Wednesday, April 18, 2012
Last week was a bumper week for BB in the press. For those of you who live under a rock Rachel Olding - bar writer extraordinaire for SMH - filed a couple of cracking stories of the growth of the bar scene in Sydney. She contacted yours truly for a comment. Below is what I had to say in Good Living's 'Take a walk of the small bar trail' piece. Olding asked me on my take on the new wave of bars taking Sydney by storm:
”Initially, people were perhaps being a little bit conservative and were trying to open venues in proven areas like Surry Hills and Darlinghurst, but people are becoming so confident that venues will attract the crowds that they’re spreading right out,” McGoram says.
”People are even looking to be the first venue in an up-and-coming area and to market that fact.”
”Look at Freda’s in Chippendale. No one ever thought there’d be a bar there and now everyone’s touting it as the next big suburb… I really like the CBD bars because it’s a real case in point to see how much Sydney has changed,” says Simon McGoram, who leads bar tours around Sydney, including a CBD trail that takes in Grasshopper, Grandma’s and Stitch.
You can read the full article here.
But it doesn't end there - the previous day saw me get another shout out here.
In all it was a good week for BB, but a great week for Sydney's new wave of bars. There's a real positive vibe about what Sydney is creating in terms of bars at the moment and it's great to see that whole-heartedly supported by main-stream media. Thanks Rachel for your fine work!
Wednesday, March 14, 2012
|theloft's Western Expression with 'flavour paint'|
Opened in 2003 theloft is one of Sydney's more successful cocktail bars - the first time I ever visited the joint I was sipping Mojitos with Dale De Groff and the Bartender magazine crew on a scorching hot September day back in 2006. Nestled on sunny King Street wharf theloft at the time was the epitome of everything good about Sydney and it certainly played a part it moving me over here from Auckland. As the city's bars evolved over the the next five years, however, theloft looked sure to be left behind - fortunately the good folk at Keystone Group had the foresight to hire Jason Williams the Bartender magazine Bartender of the Year 2010.
Jason has been making huge inroads into the drinks programs at all of the Keystone venues (like Cargo, Kit & Kaboodle, The Winery etc) and his latest work - the new cocktail list at theloft - seems sure to restore some of the venues serious cocktail cred. With its sleek art deco design the menu advertises signature creations, old school libations and contemporary classics. It even includes a drink from my old haunt in Auckland - Mea Culpa - the Honey & Clove Margarita which I created in 2006. The very year I first stepped foot in theloft I might add.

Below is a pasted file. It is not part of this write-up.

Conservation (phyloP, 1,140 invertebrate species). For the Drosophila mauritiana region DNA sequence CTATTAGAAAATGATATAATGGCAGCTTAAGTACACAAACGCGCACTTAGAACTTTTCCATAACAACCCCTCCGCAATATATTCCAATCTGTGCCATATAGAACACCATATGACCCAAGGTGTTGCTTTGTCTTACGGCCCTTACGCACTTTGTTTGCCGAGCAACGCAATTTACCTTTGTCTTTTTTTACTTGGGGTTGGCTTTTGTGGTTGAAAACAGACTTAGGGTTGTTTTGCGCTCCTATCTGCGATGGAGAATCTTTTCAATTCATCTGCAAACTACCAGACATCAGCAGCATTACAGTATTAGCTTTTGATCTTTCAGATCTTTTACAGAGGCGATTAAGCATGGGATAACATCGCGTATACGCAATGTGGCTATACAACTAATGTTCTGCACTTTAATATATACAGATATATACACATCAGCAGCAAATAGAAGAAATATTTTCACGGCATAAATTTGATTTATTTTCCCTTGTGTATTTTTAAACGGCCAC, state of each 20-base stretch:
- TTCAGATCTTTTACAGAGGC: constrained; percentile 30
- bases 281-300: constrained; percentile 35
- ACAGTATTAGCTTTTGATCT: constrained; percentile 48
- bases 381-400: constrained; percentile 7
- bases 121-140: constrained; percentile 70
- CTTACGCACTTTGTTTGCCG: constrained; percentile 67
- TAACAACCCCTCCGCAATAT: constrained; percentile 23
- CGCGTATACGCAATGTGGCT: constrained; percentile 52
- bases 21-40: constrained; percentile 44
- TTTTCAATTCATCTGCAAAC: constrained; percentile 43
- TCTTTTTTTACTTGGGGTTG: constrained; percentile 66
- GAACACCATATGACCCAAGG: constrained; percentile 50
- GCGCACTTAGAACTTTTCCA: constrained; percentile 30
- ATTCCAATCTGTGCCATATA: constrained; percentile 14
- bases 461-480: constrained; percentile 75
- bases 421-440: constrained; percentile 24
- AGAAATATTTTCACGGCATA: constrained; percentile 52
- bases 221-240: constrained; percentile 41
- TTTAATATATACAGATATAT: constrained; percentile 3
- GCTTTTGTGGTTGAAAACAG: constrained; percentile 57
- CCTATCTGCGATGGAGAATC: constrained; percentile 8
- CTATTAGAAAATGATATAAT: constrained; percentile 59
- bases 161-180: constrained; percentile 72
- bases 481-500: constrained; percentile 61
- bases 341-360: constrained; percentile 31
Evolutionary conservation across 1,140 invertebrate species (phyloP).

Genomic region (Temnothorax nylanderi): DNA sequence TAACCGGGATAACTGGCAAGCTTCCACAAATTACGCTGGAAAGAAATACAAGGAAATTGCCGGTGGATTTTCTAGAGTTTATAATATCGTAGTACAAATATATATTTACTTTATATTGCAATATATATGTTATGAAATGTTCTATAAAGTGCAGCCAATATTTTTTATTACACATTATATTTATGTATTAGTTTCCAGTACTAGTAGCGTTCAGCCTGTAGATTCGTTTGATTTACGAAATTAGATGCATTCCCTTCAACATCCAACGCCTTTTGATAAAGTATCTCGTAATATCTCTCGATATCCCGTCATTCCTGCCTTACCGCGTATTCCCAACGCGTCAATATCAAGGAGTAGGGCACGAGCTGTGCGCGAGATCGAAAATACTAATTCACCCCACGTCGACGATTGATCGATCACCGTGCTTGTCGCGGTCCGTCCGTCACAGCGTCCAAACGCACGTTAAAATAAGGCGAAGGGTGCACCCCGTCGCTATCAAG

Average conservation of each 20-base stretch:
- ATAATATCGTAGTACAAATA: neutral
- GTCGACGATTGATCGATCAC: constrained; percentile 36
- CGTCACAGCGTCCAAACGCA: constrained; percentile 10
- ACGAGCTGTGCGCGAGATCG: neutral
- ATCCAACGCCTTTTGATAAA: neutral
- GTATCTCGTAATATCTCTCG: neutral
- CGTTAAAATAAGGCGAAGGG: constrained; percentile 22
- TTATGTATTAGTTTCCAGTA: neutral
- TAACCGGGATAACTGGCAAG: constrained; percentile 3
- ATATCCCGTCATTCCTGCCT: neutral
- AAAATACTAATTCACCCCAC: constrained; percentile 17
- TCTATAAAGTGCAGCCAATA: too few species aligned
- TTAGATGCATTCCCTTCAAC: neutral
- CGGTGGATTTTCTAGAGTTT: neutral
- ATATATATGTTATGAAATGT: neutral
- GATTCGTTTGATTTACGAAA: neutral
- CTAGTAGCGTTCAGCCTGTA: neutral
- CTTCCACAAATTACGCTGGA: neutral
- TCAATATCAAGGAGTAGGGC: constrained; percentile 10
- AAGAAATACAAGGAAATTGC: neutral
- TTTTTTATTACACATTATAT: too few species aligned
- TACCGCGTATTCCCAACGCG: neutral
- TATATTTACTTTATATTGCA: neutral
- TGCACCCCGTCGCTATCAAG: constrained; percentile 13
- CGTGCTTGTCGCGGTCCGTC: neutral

|Honey & Clove Margarita|
I might add that the drink above is one of the more simple beverages on the menu. The next tipple I went for was the Beat Generation - having been a 20th Century Lit student I just couldn't resist.
|The Beat Generation|
|Pan American Clipper|
I suggest you all get down to theloft early to mid week to stay far from the madding crowd and check this list out. It's expertly constructed and evidence yet again that it's not just 'small bars' that are doing great things in this town.
Monday, February 27, 2012
|A shining light for gin drinkers - Lighthouse Gin|
Produced in Greytown - about 75 kilometers out of Wellington - Lighthouse is a classic distilled dry gin batch produced in a 200L copper pot still made in Masterton. The spirit is produced by Greytown Fine Distillates - the brainchild of Neil Catherall, the company’s distiller and master craftsman, and Andrew Wright, a local businessman and distiller James Graham.
Lighthouse Gin, named after the late 19th century cast-iron Cape Palliser Lighthouse on the southernmost tip of the North Island, combines nine different botanicals including zesty New Zealand navel oranges, Yen Ben lemons (an Australasian cultivar not dissimilar to the Lisbon lemon) and local kawa kawa leaves (they have bitter peppery/minty flavour that I enjoy when bush walking back in NZ).
Juniper, slightly soapy corriander seed and pithy orange citrus dominate the nose, but there is an underlying spiciness of warm ginger, black pepper and floral oris root too. On the palate this gin proves to be incredibly well poised with it's resinous and spicy qualities giving way to a lingering, tingling, zesty tang. The spirit has a generous viscosity with a smooth release of alcoholic heat that belies it's 42% abv strength.
It's excellent in a G&T with lemon, not lime. And after testing proves to stand up well in classic gin cocktails like Aviations and Negronis.
In short, I reckon the folks from Lighthouse have done a bang tidy job on this one. Go to NZ and buy yourself a bottle or easier still check them out online.